House prices recorded a slight increase in March, figures show
House prices have recorded their first monthly rise in more than a year and a half due to growing demand from buyers and a lack of homes on the market, a study has found.
The 0.2% increase in March follows a flat start to the year and is the first rise in 20 months, suggesting that prices will hold firm in the coming months, although the overall market is not yet "firing on all cylinders", said property analyst Hometrack.
The study said that the ending of a two-year stamp duty holiday for first-time buyers earlier this month may have helped to boost demand as buyers rushed to beat the deadline.
But London, which has strong interest from overseas buyers, saw prices jump by 0.5% in March, the largest monthly increase since April 2010, and the English capital is continuing to help keep average prices up nationally, Hometrack said.
Prices rose by 0.1% in East Anglia, the South East and the South West but they were flat in the East Midlands, the West Midlands and Yorkshire and Humberside. They fell by 0.1% in Wales and dropped by 0.2% in the North East and the North West.
Richard Donnell, director of research at Hometrack, said: "The divergence in the relative strength of the housing market in Northern and Southern England is set to remain. While the stamp duty holiday had a clear impact on the market, the effect of what is ultimately a short-term measure, will fade quickly in the coming months.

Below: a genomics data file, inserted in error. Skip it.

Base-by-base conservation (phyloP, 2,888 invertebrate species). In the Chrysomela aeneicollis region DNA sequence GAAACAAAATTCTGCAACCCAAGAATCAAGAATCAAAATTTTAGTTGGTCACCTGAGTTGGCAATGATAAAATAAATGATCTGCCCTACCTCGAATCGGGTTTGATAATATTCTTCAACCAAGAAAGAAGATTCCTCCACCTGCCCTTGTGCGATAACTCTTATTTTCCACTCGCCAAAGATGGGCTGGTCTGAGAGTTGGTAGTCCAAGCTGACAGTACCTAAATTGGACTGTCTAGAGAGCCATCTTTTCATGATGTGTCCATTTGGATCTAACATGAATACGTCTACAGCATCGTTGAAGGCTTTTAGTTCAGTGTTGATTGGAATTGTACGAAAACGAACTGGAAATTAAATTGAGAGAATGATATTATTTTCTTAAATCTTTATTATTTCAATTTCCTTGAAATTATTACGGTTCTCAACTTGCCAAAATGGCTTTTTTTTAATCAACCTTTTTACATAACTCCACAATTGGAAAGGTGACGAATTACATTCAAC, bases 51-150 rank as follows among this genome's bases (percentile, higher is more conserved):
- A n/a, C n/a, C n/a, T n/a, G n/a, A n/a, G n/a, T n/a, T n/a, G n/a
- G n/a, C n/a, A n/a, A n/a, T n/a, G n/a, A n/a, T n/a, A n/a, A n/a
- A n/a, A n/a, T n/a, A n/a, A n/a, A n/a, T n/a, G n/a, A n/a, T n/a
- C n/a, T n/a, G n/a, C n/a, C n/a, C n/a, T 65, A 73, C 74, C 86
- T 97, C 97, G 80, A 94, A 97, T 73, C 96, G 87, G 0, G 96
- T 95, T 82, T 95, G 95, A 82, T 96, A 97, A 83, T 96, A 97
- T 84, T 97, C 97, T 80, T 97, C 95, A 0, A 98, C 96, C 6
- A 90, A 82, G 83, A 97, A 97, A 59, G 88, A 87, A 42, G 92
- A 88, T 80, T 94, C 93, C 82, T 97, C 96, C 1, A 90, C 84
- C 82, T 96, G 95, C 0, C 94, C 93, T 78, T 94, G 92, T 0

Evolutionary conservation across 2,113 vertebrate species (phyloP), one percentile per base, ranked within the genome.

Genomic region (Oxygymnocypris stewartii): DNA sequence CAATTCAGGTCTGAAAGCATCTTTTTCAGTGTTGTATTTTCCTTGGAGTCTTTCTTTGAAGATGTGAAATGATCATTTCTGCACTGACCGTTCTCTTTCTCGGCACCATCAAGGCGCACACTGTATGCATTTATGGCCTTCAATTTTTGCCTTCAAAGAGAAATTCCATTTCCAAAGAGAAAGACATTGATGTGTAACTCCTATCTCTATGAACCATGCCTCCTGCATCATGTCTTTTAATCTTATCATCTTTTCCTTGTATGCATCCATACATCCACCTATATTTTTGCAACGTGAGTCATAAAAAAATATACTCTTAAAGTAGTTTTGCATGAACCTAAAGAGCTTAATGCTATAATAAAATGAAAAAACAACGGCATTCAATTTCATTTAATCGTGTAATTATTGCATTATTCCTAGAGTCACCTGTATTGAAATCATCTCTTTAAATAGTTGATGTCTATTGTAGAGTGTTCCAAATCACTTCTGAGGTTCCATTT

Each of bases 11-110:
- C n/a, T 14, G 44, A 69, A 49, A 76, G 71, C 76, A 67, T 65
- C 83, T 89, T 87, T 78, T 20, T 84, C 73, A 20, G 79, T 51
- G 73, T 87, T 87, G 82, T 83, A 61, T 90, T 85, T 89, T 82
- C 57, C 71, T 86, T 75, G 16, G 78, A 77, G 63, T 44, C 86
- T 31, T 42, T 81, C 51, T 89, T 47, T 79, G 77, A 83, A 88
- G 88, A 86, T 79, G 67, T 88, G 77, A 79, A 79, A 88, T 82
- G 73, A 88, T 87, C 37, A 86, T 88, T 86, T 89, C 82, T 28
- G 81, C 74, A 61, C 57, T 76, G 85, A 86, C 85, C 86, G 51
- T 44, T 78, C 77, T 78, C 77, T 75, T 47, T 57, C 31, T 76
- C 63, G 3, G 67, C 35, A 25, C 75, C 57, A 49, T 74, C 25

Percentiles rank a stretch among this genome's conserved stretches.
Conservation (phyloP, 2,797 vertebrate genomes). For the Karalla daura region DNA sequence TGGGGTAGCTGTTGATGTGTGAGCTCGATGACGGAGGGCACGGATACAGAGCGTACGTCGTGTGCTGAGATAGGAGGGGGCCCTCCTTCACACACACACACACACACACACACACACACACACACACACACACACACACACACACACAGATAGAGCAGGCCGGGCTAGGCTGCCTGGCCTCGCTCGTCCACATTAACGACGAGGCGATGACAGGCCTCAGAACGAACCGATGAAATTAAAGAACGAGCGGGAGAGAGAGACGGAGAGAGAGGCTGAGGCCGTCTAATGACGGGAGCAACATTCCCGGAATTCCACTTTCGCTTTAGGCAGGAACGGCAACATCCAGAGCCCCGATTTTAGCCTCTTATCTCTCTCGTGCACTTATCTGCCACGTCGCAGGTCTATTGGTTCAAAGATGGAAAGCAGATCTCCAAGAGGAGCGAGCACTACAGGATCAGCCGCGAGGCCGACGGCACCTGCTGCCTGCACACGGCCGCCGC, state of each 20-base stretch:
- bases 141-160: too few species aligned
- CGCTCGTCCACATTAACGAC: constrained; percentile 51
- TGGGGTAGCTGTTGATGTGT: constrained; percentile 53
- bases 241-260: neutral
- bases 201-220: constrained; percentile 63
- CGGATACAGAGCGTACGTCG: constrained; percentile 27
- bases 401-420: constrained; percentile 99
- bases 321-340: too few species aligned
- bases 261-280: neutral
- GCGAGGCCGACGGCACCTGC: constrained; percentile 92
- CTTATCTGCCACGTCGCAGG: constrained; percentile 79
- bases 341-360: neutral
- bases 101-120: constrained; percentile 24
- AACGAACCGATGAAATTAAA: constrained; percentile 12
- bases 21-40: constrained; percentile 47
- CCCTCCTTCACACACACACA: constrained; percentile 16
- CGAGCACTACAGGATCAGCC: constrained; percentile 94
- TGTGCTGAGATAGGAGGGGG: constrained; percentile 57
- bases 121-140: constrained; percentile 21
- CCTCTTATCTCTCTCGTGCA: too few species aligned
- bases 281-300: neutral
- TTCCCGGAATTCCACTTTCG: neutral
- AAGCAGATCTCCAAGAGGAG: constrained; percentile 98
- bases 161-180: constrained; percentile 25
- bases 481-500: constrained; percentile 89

"The net result is that we expect prices to track sideways in the short term with the outlook for the second half of the year hinging on households' expectations for the economy and their incomes."
Hometrack's study, which surveys 1,500 estate agents across England and Wales about achievable selling prices, said that growth in demand over the last two months has helped to keep prices firm, with 93% of the asking price being achieved on average.
Meanwhile, cautious sellers have been reluctant to put their homes on the market, with estate agents reporting low levels of housing available to sell, particularly in the South, which has helped to keep prices up.
Mr Donnell said: "The reality is that the market is not firing on all cylinders nationally and against a backdrop of a low turnover environment, price growth remains sensitive to supply/demand changes."